Temple David celebrates 60 years of Jewish life in the eastern suburbs
The congregation began in 1958 and had 125 members within two years. They moved to their current home on Northern Pike in 1960.
Roz Schwartz remembers the year 1958 as one filled with “optimism.”
And why not? The cohort of Jewish families living in Monroeville, which she and her husband — along with five other couples — had organized, received its charter to establish Temple David that year and finally began the process of building a synagogue as a permanent home.
Now, 60 years later, Temple David continues to be a hub of Jewish learning and spirituality in the eastern suburbs and will be marking its milestone anniversary with a series of celebratory events throughout the year.
“We all had young children, and my husband and I were going out to Beth Shalom [in Squirrel Hill] for services,” Schwartz recalled. “We wanted a place to raise our children with a Jewish education out here in Monroeville. So, we started out by renting an old, creaky, empty house. Then we met in churches and a local movie theater.”
By 1960, the congregation, which had grown to about 125 people, had raised enough funds to begin construction of the temple located on Northern Pike, where the Reform community of Monroeville continues to congregate.
“After several years of a nomadic existence, we were able to realize our Temple David building,” Schwartz said.
What are now called the “eastern suburbs” of Pittsburgh was rural countryside for the first half of the 20th century, explained Eric Lidji, director of the Rauh Jewish History Program & Archives at the Heinz History Center, in an email.
“There were Jewish merchants living in various towns but no established Jewish communities like there were along the rivers. A series of events in the 1950s turned the region into the suburb it is today.”
Those events included the construction of the Penn-Lincoln Parkway and the Squirrel Hill Tunnel, which connected Monroeville to downtown Pittsburgh, and the opening of the Miracle Mile Shopping Center, according to Lidji.
“The first Jewish families began settling in the Garden City and Eastgate Manor sections of Monroeville during this time, arriving from Pittsburgh and from small towns in the area,” Lidji said. “They formed the Monroeville Jewish Congregation and voted to associate with the Reform movement in the summer of 1957. They held services that fall and adopted the name Temple David, inspired by local signs for King David Realty. They chartered the congregation in 1958.”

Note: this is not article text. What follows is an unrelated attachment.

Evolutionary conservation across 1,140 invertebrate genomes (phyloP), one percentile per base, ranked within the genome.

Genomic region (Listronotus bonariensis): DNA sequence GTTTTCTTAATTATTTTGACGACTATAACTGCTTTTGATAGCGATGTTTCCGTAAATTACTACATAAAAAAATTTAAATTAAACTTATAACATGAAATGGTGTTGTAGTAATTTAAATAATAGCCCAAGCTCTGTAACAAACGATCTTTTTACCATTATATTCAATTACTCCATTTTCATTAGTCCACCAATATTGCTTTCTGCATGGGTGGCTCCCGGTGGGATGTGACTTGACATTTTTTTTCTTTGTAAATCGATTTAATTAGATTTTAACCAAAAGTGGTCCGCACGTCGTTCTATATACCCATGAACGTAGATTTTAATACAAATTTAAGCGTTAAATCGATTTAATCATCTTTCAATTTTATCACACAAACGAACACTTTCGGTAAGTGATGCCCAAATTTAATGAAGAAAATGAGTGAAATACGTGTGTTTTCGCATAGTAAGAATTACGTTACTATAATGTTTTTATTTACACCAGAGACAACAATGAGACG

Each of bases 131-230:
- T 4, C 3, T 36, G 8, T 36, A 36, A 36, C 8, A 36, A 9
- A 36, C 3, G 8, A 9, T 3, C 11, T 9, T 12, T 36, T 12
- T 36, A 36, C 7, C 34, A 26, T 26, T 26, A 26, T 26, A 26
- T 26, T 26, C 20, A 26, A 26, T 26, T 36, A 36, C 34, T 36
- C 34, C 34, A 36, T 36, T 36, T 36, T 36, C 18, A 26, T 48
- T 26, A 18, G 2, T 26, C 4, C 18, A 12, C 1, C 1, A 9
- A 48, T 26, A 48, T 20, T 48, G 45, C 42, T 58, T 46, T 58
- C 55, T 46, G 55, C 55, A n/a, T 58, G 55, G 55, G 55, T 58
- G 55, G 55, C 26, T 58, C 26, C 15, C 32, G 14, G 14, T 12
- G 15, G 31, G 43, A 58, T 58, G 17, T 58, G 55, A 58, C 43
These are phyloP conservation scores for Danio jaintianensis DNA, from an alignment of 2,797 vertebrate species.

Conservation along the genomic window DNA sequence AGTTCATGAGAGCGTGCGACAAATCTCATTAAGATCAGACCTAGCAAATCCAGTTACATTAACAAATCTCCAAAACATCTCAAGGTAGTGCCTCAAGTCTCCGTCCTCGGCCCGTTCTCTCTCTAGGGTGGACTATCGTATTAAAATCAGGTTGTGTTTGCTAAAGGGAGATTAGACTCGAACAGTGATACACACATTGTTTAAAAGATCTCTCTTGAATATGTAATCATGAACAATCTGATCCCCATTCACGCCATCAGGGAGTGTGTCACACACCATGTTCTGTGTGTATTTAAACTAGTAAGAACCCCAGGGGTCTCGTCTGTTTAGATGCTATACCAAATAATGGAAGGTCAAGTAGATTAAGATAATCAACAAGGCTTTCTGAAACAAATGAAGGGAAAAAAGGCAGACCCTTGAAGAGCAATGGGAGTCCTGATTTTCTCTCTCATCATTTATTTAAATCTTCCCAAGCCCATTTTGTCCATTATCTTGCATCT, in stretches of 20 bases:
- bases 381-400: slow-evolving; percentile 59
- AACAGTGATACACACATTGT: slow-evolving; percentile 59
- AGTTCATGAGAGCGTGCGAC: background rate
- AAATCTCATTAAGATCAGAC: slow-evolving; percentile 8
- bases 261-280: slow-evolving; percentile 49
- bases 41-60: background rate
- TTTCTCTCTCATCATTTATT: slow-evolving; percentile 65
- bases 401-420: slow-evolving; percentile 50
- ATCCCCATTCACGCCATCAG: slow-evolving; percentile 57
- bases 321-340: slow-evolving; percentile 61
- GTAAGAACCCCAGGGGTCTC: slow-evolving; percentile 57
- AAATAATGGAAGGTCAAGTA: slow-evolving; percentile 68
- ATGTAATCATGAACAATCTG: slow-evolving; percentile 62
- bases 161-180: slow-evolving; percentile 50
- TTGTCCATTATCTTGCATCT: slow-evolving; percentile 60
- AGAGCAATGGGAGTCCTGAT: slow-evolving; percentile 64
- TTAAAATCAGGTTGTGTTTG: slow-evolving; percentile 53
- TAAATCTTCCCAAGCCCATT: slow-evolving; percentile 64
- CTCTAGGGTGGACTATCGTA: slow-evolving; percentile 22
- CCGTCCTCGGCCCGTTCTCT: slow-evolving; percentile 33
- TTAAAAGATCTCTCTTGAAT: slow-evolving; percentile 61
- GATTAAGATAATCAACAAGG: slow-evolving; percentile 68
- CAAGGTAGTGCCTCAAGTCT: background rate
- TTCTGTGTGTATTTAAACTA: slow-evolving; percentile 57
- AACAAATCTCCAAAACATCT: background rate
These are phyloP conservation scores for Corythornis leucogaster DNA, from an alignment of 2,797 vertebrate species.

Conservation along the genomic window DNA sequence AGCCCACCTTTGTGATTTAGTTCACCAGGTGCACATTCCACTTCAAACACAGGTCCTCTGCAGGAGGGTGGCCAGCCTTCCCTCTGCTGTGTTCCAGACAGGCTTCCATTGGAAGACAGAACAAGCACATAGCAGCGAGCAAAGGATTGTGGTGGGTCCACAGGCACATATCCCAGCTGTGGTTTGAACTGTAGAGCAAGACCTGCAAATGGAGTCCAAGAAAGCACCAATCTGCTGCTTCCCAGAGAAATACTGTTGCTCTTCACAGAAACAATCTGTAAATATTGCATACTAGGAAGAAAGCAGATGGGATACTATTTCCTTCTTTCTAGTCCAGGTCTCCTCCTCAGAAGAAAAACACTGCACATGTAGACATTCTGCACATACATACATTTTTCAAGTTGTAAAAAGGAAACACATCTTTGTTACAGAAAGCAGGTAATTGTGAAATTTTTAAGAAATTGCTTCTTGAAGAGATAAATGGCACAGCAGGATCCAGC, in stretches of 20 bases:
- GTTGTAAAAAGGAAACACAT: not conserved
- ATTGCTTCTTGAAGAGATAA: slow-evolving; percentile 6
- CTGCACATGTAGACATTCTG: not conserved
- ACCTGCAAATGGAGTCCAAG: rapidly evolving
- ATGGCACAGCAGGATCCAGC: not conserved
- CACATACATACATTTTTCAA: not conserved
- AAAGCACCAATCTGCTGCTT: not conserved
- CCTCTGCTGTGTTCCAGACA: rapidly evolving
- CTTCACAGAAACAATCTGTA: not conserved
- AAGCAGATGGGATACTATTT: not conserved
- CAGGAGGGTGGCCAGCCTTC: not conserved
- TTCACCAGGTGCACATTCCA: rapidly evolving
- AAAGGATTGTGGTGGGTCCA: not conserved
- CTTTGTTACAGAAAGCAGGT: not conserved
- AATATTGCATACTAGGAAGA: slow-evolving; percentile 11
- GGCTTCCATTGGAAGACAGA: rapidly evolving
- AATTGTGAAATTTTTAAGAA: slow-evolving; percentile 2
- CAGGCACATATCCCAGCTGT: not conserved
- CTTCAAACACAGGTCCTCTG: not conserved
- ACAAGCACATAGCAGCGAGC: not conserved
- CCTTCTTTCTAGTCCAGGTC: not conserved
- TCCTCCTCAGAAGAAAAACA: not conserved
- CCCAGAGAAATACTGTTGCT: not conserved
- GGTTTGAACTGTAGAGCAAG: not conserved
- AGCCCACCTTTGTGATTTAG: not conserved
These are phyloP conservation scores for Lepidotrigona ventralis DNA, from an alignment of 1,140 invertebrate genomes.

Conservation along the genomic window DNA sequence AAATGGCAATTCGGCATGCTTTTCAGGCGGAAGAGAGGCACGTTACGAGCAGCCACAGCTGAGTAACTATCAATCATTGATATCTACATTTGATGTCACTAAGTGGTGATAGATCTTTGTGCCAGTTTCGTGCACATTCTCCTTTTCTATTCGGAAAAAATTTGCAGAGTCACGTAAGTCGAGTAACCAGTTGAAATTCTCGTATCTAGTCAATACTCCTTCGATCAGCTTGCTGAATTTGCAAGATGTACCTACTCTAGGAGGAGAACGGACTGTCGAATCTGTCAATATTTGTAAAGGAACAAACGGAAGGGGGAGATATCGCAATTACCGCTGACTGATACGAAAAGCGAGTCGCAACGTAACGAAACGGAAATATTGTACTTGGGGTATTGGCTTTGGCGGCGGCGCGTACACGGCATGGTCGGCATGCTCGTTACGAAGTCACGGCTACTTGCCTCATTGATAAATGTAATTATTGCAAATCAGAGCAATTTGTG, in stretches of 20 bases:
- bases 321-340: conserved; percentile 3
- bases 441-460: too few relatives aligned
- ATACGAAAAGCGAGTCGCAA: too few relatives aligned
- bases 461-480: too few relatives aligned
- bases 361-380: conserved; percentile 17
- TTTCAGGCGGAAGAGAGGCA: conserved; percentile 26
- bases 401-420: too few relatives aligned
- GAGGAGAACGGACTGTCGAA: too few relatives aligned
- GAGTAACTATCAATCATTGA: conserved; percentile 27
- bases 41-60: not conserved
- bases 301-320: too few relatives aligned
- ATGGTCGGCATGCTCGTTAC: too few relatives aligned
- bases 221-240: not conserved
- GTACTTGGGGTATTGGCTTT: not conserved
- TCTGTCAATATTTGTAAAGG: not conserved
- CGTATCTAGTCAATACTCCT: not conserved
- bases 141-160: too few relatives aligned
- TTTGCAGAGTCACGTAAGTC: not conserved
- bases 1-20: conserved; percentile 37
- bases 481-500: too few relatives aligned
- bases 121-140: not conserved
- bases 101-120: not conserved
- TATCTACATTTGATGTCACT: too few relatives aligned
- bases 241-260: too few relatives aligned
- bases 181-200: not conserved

The 60th anniversary year kicked off last weekend with events including a Shabbat dinner, a lunch on Saturday, and a program on Sunday in which Lidji spoke about the history of Jews and the Reform movement in Monroeville.
Other 60th anniversary events to occur throughout the year include a Hamantaschen Hop on Feb. 24, an Art in Residence weekend on April 20-22 and a celebration of six decades of religious school on April 29. An anniversary reunion weekend will be held in October, and a closing celebratory weekend will take place in December.
Symons attributes the congregation’s continued emphasis on education to the tone set by Edelstein almost 60 years ago.
“The way Rabbi Edelstein helped craft this congregation was key to the strength we still have,” Symons said.
The congregation maintains an active religious school — students are required to attend through confirmation — and also hosts the Jewish East Suburban Preschool. Eight members of the congregation have gone on to become rabbis over the years. Several adult education programs are also offered.
“We have education at all levels,” said Myerowitz. “Education is our specialty.”
Another strength of the congregation is its lay leadership, according to its president, Kay Liss, who noted the “active auxiliaries, including Sisterhood.”
“We are very much a lay-led congregation, and I take deep pride in that,” added Symons.
Celebrating the congregation’s 60th year is a way to “mark sacred time, allowing us to reflect back with pride and look forward to what is next,” Symons said.
What’s next will be layered onto the already strong foundation the congregation has established, but with an eye toward evolution.
“We want to continue the themes we had in the past and approach them in a way that is relevant to our times,” said Symons. “Temple David is a house of learning, a house of prayer and a house of gathering. My goal is to make Temple David a second home for people. The relevancy of Judaism is what we’re trying to bring to our congregants and other Jews in the area.” PJC
Toby Tabachnick can be reached at